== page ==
Coca-Cola Plant May be Forced to Close in Kerala
COCHIN, India - A Coca-Cola plant in southern India may be forced
to close permanently because a village council has accused it of depleting
local groundwater and is refusing to renew its license, a company
official said Wednesday.
The Atlanta-based soft drink giant stopped production in March at
its plant in Plachimada, a village in southern Kerala state, after
the state government ordered the company to stop using the groundwater
until monsoon rains started in June.
The village council said the plant had caused severe groundwater depletion,
drying up wells, ponds and canals.
The three-month ban on the use of water expired on June 15. But the
factory hasn't resumed production because the village council has
declined to renew the plant's operating license, said Vijay Bhaskar
Reddy, a Coca-Cola Co. communications manager.
The factory is one of the largest among the 27 plants Coca-Cola operates
in India. It makes mineral water and soft drinks, including Coca-Cola
and Thums Up.
"We want the company to shut down the plant permanently," village
council president A. Krishnan told The Associated Press on Wednesday.
"The Coke plant has only destroyed the water system of the village."
He said the council would not approve another five-year permit.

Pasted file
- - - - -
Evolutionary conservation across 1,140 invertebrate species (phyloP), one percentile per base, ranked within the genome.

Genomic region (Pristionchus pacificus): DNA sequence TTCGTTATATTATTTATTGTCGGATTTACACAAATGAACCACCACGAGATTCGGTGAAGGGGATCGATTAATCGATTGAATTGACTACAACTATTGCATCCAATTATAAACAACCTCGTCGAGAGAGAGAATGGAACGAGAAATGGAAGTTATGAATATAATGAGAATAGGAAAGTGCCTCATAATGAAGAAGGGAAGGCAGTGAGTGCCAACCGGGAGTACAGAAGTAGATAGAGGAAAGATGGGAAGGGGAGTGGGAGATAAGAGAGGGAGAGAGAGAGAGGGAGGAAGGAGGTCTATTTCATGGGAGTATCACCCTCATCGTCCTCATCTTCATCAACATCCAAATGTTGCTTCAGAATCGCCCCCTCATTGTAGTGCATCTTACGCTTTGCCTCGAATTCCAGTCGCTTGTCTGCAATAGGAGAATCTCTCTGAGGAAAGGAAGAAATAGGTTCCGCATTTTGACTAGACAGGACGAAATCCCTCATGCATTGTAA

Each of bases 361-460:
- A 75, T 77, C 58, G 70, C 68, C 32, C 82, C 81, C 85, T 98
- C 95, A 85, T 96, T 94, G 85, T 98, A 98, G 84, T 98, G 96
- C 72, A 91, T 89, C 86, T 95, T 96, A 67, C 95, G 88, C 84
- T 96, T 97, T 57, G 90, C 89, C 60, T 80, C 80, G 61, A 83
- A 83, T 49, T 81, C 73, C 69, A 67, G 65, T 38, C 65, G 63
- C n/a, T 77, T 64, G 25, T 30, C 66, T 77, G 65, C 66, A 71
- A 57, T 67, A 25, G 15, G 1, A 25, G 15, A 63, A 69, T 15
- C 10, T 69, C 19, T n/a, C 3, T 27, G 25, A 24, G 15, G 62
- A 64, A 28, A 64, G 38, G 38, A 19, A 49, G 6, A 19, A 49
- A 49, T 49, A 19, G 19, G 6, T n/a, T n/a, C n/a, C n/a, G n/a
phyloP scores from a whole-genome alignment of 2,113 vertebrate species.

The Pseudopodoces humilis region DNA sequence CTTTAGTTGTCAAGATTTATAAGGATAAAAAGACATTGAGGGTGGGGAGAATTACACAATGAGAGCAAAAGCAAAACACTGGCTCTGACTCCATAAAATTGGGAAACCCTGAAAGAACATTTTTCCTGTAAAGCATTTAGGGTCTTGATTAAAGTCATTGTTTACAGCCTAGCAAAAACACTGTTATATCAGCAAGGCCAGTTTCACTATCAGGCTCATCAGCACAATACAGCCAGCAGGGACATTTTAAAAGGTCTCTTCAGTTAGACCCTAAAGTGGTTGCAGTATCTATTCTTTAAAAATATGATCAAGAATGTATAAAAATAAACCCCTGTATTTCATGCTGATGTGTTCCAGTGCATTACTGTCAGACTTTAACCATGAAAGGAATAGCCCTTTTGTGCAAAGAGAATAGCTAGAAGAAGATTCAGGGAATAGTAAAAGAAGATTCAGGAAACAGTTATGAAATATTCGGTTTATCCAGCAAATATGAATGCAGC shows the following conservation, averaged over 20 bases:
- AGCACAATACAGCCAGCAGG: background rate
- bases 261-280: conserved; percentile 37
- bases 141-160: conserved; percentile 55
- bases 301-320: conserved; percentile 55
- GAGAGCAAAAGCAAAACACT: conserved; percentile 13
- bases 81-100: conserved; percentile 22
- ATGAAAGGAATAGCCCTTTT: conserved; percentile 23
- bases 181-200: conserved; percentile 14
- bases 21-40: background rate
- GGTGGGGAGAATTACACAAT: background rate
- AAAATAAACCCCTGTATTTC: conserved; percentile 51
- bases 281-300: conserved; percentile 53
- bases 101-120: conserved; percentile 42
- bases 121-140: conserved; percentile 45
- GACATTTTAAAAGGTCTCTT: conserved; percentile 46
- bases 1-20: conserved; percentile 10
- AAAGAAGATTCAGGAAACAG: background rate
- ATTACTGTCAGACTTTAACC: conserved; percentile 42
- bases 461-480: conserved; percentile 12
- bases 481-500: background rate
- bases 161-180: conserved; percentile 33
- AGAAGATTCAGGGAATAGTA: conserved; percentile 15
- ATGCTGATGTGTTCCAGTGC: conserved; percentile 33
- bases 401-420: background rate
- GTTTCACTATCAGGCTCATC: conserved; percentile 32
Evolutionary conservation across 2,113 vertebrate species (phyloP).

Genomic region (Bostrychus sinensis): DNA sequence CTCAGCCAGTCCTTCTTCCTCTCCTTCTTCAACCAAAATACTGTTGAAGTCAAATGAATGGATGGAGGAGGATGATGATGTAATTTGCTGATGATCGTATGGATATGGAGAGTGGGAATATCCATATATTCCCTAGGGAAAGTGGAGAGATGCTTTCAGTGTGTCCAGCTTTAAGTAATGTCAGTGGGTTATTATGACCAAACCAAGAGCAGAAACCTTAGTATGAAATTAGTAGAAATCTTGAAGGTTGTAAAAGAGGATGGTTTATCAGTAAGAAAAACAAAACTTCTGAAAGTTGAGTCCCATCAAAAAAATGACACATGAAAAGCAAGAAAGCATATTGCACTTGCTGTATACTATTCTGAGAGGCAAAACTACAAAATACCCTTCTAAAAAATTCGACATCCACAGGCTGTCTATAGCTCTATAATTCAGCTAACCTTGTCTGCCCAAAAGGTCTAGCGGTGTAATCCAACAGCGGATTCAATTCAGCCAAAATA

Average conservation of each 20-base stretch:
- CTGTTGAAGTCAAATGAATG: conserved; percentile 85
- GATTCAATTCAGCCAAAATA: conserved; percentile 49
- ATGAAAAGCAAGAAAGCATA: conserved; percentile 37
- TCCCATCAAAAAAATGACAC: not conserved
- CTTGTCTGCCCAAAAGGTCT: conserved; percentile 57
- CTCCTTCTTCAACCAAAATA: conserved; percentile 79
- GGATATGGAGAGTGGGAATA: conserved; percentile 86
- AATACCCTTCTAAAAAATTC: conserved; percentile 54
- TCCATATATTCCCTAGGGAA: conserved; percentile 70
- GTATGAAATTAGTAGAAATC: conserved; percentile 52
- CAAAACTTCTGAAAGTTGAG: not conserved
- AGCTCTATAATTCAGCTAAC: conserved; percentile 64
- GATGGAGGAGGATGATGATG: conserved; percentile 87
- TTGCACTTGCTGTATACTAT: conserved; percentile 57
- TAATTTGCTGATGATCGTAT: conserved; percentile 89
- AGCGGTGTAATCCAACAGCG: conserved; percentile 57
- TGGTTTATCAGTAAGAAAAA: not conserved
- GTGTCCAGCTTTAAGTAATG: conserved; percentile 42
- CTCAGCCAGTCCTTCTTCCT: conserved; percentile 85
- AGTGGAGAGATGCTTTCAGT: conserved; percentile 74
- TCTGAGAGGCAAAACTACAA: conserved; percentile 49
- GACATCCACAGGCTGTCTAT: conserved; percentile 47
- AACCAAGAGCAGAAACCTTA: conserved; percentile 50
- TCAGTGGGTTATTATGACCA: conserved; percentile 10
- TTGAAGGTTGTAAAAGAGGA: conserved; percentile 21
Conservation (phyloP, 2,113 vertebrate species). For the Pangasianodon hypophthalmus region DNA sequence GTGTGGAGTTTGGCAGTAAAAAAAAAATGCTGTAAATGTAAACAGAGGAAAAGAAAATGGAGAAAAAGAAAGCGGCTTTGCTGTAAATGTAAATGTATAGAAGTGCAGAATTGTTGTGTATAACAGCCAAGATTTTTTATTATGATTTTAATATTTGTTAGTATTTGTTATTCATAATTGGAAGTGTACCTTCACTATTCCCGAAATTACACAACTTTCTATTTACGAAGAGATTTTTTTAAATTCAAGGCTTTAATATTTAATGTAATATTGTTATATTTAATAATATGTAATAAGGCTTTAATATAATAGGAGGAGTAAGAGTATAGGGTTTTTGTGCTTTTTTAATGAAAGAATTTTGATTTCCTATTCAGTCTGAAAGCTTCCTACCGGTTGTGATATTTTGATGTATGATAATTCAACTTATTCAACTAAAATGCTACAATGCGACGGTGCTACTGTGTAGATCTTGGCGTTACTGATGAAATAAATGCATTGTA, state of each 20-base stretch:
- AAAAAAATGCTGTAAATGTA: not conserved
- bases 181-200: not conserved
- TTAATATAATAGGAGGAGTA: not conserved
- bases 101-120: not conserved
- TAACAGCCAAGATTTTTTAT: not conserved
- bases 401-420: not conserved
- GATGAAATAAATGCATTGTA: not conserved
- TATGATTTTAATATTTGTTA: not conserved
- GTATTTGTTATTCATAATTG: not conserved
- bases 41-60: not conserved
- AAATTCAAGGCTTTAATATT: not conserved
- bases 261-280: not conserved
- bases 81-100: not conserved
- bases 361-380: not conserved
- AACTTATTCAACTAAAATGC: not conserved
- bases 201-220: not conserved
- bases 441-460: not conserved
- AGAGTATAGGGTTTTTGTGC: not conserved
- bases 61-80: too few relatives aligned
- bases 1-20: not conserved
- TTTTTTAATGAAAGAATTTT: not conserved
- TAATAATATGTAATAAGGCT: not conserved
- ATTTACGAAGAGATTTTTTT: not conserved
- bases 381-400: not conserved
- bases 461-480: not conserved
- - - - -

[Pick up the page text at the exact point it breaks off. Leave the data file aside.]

American companies Coca-Cola and IBM were expelled from India in the
1970s when a socialist government feared the big multinationals would
establish monopolies. The companies resumed operations in India in
the 1980s after the return of the Congress party government.
Coca-Cola has been fighting with the village council for more than
a year, and the case is pending before the state High Court.
"We fail to understand why we are being targeted by the village council.
There are several other industrial units in the region that also use
groundwater, but get their licenses renewed," Reddy said.
Reddy said Plachimada, 95 miles north of Cochin, Kerala's commercial
hub, has received abundant rain this month and there is no scarcity
He said the company would fight what he called "discrimination and
A Coca-Cola Employment Protection Committee, formed by some 300 out-of-work
plant employees, has urged the state government to help reopen the
"There are thousands of people who indirectly benefited from the Coke
plant here," said Thennilapuram Radhakrishnan, a spokesman for the
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